Most of the time, this column has been called Needs More Tacos. For a while, it was called Four More Things, but when it was called that, it was never actually about four more things. Which, in a meta sort of way, I thought was kind of funny. Do you know that not once did anyone write to complain? “Your column is called Four More Things? What four things? I don’t like this!”

Eventually, I went back to the original name. And as I had explained back when I named it, the title was also a call to action. Hamilton’s food scene was about as culturally diverse as a Fox News watching party. We all needed — we deserved — more tacos. Hamilton needed to give us more tacos.

Tacos are universally acknowledged to be delicious. And we had always lacked for them. When people discuss culinary diversity in Hamilton, they are usually talking about how some Italian restaurants put crumbled sausage on pizza, while others … well, no, I don’t think anyplace in Hamilton actually does top pizza with sliced sausage. (Please don’t hesitate to set me straight, my email is right there under my byline.)

I remember backintheday how Abetter Pizza, the long lost if not long lamented outpost at the Route 130 end of Kuser Road, used to serve sausage pellets on its pizza. The pellets resembled the food you get out of a dispenser at petting zoos.

If you were ordering by the slice, only plain pizzas were available; if you ordered a topping, they’d sprinkle a handful on before tossing it in the oven to warm. This worked about as well as you’d expect. Inevitably the round-ended morsels all rolled off the thin, sparsely cheesed wedge and onto the plate, where I needn’t have bothered to reclaim them because they were terrible. They looked like pellets but they tasted like Red Hots. The cinnamon candy, not the hot dog.

So anyway, 18 years after I last noshed at Abetter and 4 years since I started the column, Needs More Tacos sounds almost quaint. Because things have changed somewhat. We have sushi. We have an Afghan restaurant. We have Indian food. Well, we had Indian food in 2009, too, I had just overlooked it. Just inches over the border in Robbinsville there’s even a Thai place now. Close counts. I looked it up on Yelp.

As for the tacos, there has been progress since this column’s inception. We have, for example, two Tex-Mex fast food chains. Don’t laugh: Hamilton may no longer be the least adventurous food town of its size in America, but neither are we so cosmopolitan that we can thumb our nose at Panchero’s or Moe’s.

Perhaps most amazing of all, we have tripled our count of Mexican restaurants — to three! Look out, San Antonio, here we come. I may need more tacos — I’ll always need more tacos, is what I’m thinking — but Hamilton is getting there.

You may think it is a little strange, then, that I haven’t actually had a taco in Hamilton. I’ve had burritos, from Panchero’s and from Mariachi Grill, but I’ve yet to actually order a Hamilton taco. This is something I need to rectify.

What is holding me back? For awhile there was the baby. But he’s going on two and a half, and though he was a picky eater for a while, he’s become more omnivorous. He would eat tacos, I’m pretty sure. He likes chicken, he loves cheese, he eats refried beans (which he calls “meatballs”).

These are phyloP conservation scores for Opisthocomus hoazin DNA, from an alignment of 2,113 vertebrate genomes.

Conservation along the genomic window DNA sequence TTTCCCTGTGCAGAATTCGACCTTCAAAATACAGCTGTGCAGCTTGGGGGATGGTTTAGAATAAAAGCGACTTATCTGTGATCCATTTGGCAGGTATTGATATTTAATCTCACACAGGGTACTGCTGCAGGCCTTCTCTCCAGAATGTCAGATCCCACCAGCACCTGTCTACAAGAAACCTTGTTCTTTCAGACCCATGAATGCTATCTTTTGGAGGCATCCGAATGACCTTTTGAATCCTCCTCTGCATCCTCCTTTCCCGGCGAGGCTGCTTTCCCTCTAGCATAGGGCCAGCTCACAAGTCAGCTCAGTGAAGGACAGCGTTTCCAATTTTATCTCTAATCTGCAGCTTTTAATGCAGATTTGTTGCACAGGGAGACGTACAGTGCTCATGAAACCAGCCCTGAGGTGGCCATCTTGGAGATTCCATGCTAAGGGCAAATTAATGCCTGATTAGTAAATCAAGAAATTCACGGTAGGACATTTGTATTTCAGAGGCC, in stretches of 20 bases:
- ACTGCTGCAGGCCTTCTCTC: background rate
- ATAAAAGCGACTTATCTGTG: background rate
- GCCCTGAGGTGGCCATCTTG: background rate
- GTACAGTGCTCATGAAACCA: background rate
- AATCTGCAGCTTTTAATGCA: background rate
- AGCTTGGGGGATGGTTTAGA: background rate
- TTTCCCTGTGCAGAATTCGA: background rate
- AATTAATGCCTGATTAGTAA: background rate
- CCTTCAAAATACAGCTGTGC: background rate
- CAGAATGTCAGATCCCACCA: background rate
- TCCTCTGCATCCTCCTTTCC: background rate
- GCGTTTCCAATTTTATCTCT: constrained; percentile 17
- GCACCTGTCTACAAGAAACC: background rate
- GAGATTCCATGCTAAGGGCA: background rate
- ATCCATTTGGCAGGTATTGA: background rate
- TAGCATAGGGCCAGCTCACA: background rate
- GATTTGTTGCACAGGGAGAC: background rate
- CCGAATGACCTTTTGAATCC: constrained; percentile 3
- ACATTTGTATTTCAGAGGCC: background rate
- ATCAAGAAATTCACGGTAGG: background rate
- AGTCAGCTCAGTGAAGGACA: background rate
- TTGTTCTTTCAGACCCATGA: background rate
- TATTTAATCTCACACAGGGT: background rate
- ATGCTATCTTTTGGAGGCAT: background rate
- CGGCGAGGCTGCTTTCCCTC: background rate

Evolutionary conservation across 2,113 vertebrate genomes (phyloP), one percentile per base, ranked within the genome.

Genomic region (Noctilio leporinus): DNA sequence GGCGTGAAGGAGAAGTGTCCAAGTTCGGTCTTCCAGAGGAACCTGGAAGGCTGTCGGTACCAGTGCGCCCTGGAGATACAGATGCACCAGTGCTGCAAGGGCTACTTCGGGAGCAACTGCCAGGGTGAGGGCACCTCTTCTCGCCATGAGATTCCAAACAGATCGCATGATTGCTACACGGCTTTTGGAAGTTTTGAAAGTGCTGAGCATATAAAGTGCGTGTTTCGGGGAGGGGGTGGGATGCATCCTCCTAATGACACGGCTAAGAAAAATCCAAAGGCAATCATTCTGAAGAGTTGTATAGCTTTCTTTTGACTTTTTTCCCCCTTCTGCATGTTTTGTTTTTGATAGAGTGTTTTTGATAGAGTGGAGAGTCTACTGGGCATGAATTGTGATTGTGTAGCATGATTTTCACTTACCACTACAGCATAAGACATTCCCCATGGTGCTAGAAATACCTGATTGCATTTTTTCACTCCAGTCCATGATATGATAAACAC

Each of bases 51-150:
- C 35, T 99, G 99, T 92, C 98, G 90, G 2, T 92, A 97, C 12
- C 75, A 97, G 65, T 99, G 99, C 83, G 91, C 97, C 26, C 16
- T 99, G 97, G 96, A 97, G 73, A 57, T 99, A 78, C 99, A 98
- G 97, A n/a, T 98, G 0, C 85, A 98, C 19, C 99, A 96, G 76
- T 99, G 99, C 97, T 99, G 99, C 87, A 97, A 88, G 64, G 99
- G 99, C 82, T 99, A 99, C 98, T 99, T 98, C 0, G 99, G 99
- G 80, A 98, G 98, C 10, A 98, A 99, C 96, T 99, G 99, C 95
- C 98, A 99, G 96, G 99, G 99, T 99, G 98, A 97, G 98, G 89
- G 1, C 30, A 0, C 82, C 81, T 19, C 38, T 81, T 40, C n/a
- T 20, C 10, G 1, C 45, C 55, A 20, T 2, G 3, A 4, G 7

Then there is my wife’s issues with spicy food. It isn’t that many years ago that we went together to Border Grill, Santa Monica’s legendary SoCal upscale Mexican restaurant, where she ate an entrée that was strewn with jalapeños. Nowadays even black pepper sends her system into gurgle mode.

So the tragedy here is that now that Hamilton has bona fide Mexican cantinas within its borders, circumstances have conspired to keep me away from them. I am considering contacting Paul Thomas Anderson to see if he wants to turn my plight into a movie.

So far, three things are interesting to me about this month’s meandering column. 1) That you are racking your brain trying to remember what the sausage is like on any pizza, even though you’ve been eating it your whole life. 2) That you didn’t know Abetter Pizza was closed (demolished in fact). 3) You probably hadn’t realized that four years ago Hamilton only had one Mexican restaurant and no sushi.

It’s good when things change without our really observing the change. We put hot sauce on almost everything we eat now; we don’t remember that two, five, eight years ago, we just didn’t do that. Just like we feel like we’ve always had smartphones, even though it’s been six years at most since we ditched those clunky flip phones.

Many restaurants now have pizza on their menus, maybe even have pizza ovens, even though pizza is not their main cuisine. Go back not even a decade, and you’ll see that just about no restaurants did this. All this change has been happening under our noses, without us noticing. Local brewpubs like Iron Hill and Triumph now have pizza and tacos on their menu.

Ultimately, that is the diversity we are really after. Not a Mexican restaurant here and a Thai place there, but all cuisines intermingled in all places. That’s the American way, and it’s how we’ll know we really are constantly blending as a culture. If we look around we realize it’s always happening, and not noticing is our acknowledgment that we are part of the blend. And when DeLorenzo’s serves taco pizza, we’ll know we’re really on our way.